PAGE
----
Media conference speakers expect stabilized spending

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The annual year-end industry temperature-taking sessions at the UBS and Credit Suisse First Boston Media Week conferences were as optimistic as they have been since the peak year of 2000.

Agencies, forecasters and broadcasters speaking at the conferences agreed that ad spending will settle down to stable growth patterns after the comeback from the latest recession, but disagreed on the effect client budget pressures and new technologies will have on the future. Newspaper companies were less optimistic, but said they have adjusted to grow in their new environment (See story below) .

Robert J. Coen, director of forecasting at Interpublic Group of Cos.' Universal McCann, projected national advertisers will continue to spur U.S. ad spending growth of 6.4% next year, to $280.6 billion. Major categories in national advertising, such as automotive and food, held up well during the downturn and continue to spend well, while secondary categories that "cut and ran in 2001," such as telecom and computers, are restoring spending, he said.

However, "local marketers have been very stingy with their budgets," said Mr. Coen. Local advertising will remain weaker next year, with 4.8% growth, while national advertising will grow 7.4%.

In the U.S., the lack of election and Olympic spending will "create a hole" in TV outlays, especially in the network and spot TV categories, said Steve King, chief executive of Publicis Groupe's ZenithOptimedia. Meanwhile, the Internet will continue to establish itself as a mass media, overtaking outdoor with 5% share of spending by 2007, he noted.

"The waters under the surface have been slightly more turbulent" overseas than they appear, said Mr. King. Clients are increasingly demanding accountability in their media buys and procurement-department pressure is growing, he said. "Clients are looking to invest, not spend," he said.

But the tide on procurement pressure is turning, said Mr. Coen. Many advertisers who followed their procurement department's lead and cut budgets to the bone during the recession are finding their brands losing ground to competitors, he said.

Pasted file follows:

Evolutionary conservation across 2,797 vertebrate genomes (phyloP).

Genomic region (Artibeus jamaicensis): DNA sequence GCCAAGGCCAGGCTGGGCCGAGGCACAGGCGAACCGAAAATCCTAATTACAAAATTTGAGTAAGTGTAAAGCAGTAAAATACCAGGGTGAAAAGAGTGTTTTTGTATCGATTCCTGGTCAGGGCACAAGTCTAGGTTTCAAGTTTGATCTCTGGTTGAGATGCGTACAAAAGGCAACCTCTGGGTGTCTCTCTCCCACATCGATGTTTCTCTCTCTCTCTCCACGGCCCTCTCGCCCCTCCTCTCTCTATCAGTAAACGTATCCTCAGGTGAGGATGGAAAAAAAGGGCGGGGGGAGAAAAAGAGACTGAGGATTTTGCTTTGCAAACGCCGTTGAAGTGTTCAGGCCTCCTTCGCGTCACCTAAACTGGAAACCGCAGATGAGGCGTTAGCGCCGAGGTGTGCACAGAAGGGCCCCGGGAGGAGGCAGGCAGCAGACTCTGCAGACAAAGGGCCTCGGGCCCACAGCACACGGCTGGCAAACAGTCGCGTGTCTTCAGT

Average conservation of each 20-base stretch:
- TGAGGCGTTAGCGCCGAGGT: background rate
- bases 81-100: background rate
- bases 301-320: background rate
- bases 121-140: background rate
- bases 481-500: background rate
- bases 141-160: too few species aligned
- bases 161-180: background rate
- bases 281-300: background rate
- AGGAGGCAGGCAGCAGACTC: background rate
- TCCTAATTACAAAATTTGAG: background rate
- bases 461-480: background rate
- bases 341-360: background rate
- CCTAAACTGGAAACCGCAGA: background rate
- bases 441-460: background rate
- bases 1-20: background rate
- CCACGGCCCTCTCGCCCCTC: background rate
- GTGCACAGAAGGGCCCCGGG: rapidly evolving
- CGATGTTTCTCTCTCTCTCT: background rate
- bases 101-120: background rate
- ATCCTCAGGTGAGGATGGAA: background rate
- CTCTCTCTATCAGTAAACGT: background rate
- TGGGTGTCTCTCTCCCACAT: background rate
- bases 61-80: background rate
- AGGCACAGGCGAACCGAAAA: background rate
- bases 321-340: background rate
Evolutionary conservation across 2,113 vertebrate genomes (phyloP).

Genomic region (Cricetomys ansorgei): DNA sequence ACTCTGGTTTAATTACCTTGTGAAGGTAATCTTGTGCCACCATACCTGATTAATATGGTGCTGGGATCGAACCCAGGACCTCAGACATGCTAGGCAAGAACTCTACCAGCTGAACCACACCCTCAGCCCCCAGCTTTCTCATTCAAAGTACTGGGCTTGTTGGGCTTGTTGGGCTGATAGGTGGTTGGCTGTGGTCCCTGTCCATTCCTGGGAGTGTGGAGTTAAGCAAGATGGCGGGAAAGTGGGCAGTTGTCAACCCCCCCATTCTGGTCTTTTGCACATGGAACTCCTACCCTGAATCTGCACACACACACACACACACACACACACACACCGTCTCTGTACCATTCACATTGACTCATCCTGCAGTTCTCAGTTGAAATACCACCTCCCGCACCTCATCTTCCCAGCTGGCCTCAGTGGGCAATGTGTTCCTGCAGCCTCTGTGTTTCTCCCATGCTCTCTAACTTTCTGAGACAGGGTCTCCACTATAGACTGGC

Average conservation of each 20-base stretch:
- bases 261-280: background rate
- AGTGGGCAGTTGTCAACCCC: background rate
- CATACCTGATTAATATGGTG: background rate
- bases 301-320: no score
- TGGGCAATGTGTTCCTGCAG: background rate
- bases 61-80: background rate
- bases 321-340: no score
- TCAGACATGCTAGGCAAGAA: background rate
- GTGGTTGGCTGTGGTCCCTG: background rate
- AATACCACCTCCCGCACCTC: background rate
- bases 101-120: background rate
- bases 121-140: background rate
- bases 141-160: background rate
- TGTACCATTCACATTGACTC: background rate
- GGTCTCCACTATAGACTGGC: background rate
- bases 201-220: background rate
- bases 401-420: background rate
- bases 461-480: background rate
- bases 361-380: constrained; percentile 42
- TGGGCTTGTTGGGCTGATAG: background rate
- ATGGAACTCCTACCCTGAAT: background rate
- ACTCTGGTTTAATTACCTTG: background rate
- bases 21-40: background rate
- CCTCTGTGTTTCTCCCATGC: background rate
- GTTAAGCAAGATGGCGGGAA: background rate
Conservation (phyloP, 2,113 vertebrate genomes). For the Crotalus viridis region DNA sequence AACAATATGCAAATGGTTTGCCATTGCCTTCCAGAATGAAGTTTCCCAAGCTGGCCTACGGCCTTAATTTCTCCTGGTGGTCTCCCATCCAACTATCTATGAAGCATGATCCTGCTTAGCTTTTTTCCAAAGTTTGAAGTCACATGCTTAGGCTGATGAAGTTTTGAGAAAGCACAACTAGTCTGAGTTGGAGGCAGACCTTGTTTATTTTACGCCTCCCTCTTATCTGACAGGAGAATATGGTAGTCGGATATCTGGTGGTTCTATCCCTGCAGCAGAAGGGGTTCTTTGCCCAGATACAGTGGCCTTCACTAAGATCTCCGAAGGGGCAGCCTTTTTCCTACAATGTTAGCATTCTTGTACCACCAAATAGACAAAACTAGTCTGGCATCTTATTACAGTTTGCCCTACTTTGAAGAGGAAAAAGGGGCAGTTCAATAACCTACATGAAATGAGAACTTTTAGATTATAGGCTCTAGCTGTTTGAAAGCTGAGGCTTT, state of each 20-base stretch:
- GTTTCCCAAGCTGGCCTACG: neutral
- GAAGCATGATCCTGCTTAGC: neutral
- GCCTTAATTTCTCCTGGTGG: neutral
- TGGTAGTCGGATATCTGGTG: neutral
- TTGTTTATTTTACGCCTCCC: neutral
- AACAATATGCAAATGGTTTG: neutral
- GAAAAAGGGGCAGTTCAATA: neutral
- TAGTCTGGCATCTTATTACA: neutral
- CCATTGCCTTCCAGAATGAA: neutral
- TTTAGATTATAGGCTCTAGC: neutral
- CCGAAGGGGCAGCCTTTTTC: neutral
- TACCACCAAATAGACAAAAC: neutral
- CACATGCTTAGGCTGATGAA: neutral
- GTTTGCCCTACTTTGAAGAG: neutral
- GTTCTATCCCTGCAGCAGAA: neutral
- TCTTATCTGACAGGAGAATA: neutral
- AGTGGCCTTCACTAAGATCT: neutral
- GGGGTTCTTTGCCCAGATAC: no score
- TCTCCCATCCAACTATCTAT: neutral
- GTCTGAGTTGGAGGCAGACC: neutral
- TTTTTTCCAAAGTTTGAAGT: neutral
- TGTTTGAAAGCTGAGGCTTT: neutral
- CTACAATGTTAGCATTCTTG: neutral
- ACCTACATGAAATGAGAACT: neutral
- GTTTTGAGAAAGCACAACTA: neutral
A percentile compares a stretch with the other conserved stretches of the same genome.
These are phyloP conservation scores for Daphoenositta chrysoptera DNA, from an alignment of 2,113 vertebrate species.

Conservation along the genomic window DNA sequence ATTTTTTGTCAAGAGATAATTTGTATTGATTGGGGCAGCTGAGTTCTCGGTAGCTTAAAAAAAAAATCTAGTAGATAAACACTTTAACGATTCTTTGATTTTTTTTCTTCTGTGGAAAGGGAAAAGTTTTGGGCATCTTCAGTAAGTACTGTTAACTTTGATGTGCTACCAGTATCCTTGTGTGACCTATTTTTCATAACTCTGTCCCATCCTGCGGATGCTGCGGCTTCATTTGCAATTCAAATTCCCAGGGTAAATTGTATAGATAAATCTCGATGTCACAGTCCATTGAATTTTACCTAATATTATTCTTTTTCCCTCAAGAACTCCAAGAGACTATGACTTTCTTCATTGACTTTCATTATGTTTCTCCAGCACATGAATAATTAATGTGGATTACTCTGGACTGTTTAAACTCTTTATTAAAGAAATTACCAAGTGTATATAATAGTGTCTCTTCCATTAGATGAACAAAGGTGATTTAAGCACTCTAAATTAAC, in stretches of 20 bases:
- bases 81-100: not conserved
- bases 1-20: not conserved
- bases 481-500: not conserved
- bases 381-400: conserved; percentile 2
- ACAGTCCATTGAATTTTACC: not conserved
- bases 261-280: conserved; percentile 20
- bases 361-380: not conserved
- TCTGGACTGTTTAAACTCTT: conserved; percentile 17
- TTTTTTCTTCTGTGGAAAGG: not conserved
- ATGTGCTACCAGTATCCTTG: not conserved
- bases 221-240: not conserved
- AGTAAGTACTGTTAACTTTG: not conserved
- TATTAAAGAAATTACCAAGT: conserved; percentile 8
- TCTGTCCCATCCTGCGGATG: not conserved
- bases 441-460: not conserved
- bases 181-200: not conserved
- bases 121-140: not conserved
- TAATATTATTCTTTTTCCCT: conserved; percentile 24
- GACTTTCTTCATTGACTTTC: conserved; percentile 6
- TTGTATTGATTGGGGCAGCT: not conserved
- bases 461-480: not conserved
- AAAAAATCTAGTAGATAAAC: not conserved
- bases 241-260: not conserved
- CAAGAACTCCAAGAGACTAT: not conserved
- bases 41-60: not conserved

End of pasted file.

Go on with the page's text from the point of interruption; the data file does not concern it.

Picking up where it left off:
"Clients have started to understand that the marketing people are not, as someone told me `the flower arrangers,"' said WPP Group Chief Executive Martin Sorrell. Many marketers have realized their recent profitability came from cost-cutting and now, with nothing left to cut, find they need to engage in brand-building to grow profits, he said. "You've seen the dam break over the last three months."

facts of life

Supply-chain management is a business fact, said David Bell, CEO of Interpublic Group of Cos. But he added that, with more pay-for-performance compensation, agencies and clients are increasingly on the same side.

Procurement officers are not so much fighting their agencies as they are fighting media inflation, said Aegis Group Chief Executive Doug Flynn. Many speakers alluded to high network TV prices in the face of dwindling audience share and new ad-skipping technologies such as video on demand and personal video recorders. Those technologies are cutting into ad viewership and forcing advertisers to seek other media, said speakers.

"It does seem television has reached a stage of maturity," said Mr. King.

Those new technologies are new opportunities, said Time Warner CEO Richard Parsons. "Simply put, people keep consuming more media and entertainment."

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